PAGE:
My Favorite Oak Tree

I can’t stop my neighbors from making bad decisions, like three years ago when the neighbors kitty corner and below me cut down five large pine trees and changed my back yard forever.  I lost a number of plants to the afternoon sun, plants that had established themselves in shade.  My own small pine tree got a huge dose of sunlight and is now taller than my house.

The neighbors below me rebuilt their 45-year-od wood side fence that borders the park, instead of springing for a new one. All the posts had to be replaced.

We dickered over the back fence that separates our two yards until they agreed to split the cost of a new one with me. My flat lot is above their sloping lot. I looked at their house when it was on the market the same time as mine was. I didn’t want the three levels of living space or the bowl of a back yard. It was like the house was sitting in a hole.

But their beautiful valley oak tree right out my kitchen window is lovely to look at, at the narrowest part of my back yard (I have a pie lot at the end of a court).  Even though it isn’t in my yard, it creates a nice ambience for me while doing kitchen work, like cooking or washing dishes.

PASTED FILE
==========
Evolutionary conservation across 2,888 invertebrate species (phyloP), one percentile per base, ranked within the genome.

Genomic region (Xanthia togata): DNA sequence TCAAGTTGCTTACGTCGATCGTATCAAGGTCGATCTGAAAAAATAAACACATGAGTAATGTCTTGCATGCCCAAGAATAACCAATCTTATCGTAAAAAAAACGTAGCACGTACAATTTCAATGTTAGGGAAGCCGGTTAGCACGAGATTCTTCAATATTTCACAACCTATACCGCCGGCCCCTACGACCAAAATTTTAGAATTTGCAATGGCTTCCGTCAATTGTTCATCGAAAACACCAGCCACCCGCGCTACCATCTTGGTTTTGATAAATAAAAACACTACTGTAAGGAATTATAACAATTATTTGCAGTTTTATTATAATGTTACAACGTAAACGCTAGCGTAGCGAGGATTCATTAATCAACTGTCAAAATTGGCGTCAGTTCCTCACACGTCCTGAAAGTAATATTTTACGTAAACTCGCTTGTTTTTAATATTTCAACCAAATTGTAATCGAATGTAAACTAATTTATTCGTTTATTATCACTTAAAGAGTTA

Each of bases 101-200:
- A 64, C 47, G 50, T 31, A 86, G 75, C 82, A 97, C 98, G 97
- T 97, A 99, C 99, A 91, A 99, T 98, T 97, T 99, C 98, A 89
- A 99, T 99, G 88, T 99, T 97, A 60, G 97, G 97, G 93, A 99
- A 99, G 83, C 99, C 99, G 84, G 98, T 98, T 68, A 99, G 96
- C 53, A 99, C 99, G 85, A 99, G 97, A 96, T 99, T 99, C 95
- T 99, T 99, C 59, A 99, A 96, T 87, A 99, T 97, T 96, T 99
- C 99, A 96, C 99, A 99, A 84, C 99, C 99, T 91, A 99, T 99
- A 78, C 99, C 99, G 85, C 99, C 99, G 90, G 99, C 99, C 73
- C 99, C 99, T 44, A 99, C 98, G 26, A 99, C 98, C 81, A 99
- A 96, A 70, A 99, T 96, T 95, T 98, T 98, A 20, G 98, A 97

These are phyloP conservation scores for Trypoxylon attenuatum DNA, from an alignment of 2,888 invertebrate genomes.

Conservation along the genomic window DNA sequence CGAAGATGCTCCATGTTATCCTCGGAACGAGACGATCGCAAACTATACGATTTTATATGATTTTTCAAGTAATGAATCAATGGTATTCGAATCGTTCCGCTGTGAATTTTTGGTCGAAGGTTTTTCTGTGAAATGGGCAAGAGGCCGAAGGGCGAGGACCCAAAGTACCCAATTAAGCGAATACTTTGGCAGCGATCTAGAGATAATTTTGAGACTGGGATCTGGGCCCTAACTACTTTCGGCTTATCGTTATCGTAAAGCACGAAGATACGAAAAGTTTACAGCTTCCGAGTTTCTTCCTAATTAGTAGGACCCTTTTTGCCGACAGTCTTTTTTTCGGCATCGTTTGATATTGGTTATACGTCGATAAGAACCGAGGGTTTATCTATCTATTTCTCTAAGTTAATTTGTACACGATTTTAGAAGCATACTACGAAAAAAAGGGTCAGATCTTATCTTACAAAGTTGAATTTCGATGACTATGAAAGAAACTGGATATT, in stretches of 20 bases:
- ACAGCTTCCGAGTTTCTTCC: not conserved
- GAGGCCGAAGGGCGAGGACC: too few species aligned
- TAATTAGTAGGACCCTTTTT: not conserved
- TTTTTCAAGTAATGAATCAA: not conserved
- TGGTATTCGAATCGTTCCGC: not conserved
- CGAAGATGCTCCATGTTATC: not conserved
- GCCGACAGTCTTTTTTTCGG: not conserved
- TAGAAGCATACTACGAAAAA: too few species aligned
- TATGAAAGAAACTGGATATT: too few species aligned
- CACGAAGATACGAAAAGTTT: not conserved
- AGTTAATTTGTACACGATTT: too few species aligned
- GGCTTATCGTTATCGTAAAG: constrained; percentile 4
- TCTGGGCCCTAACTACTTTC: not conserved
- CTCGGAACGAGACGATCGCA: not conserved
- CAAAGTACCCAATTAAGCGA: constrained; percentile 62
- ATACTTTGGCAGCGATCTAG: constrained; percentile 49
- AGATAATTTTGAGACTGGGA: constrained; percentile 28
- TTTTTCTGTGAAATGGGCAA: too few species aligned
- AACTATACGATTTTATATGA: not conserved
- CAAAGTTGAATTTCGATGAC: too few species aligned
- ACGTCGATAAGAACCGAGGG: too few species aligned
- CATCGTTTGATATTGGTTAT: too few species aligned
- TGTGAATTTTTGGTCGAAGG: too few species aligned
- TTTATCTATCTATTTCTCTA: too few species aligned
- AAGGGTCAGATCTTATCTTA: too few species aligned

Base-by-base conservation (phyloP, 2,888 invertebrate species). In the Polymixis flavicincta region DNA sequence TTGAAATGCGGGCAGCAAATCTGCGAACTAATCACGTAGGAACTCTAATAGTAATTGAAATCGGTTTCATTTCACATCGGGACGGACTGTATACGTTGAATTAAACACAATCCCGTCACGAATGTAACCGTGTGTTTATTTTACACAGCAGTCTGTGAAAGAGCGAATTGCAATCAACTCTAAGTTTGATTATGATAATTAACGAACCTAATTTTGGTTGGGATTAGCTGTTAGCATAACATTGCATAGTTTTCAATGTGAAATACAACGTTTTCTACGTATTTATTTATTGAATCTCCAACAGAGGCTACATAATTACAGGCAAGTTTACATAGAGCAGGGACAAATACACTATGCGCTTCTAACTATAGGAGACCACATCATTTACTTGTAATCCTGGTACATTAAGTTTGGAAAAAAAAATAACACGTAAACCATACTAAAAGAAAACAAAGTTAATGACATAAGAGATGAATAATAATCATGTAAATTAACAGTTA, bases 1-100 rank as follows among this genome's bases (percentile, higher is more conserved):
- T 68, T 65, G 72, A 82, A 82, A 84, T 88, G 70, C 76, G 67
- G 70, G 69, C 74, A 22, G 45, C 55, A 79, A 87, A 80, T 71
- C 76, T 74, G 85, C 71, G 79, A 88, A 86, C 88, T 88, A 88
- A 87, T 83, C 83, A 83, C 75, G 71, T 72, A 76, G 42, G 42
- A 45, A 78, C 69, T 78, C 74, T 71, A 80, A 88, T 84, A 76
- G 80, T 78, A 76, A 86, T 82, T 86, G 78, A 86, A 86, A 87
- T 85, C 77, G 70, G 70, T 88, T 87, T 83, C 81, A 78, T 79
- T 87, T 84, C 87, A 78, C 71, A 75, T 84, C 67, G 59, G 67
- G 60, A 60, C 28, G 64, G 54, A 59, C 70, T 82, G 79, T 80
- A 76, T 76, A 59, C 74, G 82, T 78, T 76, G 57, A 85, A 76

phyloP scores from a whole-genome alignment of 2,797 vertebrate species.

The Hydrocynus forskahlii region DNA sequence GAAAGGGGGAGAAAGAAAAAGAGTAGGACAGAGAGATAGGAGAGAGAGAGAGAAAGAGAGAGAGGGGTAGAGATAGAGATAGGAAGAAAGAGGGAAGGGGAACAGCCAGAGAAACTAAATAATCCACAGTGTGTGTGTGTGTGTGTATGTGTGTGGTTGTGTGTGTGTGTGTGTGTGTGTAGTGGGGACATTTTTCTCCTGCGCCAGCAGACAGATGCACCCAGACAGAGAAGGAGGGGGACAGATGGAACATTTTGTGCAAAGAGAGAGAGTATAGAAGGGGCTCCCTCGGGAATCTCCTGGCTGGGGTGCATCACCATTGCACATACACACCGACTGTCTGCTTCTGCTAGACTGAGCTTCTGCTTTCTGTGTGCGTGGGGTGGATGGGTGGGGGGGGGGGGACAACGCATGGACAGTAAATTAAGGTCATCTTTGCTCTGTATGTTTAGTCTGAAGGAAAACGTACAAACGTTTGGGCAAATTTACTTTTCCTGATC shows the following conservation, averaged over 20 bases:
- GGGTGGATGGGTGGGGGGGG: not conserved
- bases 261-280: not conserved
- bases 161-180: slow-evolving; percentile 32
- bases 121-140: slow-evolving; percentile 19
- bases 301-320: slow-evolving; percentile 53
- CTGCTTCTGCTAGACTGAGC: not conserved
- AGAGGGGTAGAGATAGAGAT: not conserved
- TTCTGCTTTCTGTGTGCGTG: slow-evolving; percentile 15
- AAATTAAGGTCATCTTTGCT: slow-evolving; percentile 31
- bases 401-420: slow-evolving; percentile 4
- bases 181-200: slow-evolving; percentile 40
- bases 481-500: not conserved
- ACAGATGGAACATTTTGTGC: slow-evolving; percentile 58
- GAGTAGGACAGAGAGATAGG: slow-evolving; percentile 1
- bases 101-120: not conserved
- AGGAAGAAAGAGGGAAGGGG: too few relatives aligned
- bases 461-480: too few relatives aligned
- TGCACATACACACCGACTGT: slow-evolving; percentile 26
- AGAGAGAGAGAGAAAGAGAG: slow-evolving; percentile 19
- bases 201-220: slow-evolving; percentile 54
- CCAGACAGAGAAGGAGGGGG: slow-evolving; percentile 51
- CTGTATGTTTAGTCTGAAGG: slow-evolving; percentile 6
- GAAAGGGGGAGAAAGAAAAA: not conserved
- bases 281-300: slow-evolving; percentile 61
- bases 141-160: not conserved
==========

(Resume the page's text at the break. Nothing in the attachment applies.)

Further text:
Now, ten years later, the valley oak is in trouble. The neighbors have hired people to dig the bowl in their backyard into a square box, which means tons of dirt had to be removed. I heard the Bobcat and peeked over the fence. Looking down, I could see the corners being cut to expand the yard to a usable size.  

I heard the Bobcat for several days and noticed a huge pile of tree roots when I peered over the fence again. Those were oak-tree roots as the bobcat shaved more and more dirt away from the base of the tree.

It’s not my tree and not my yard, but I’m still sad about it. The oak must be twenty or thirty years old by now. I’ve no doubt enjoyed it more than they have since it is on a hill above their windows.  Now that nearly a third of the root system has been removed, the tree will surely die. Maybe not today or this week or month or even this year, but the tree will suffer because somebody wanted to buy a huge retaining wall to get a bigger piece of level in their yard.

It’s my squirrel tree, where I watched them chase each other and leap onto neighboring trees out of my view. It’s the tree that drops its leaves in the winter so that I can see Las Trampas Ridge. It’s the green tree that blocks the neighbor’s house from my view the rest of the year. It’s only 15 feet away from my kitchen window.

The neighbors are going to miss that tree when it croaks, but not as much as I will.

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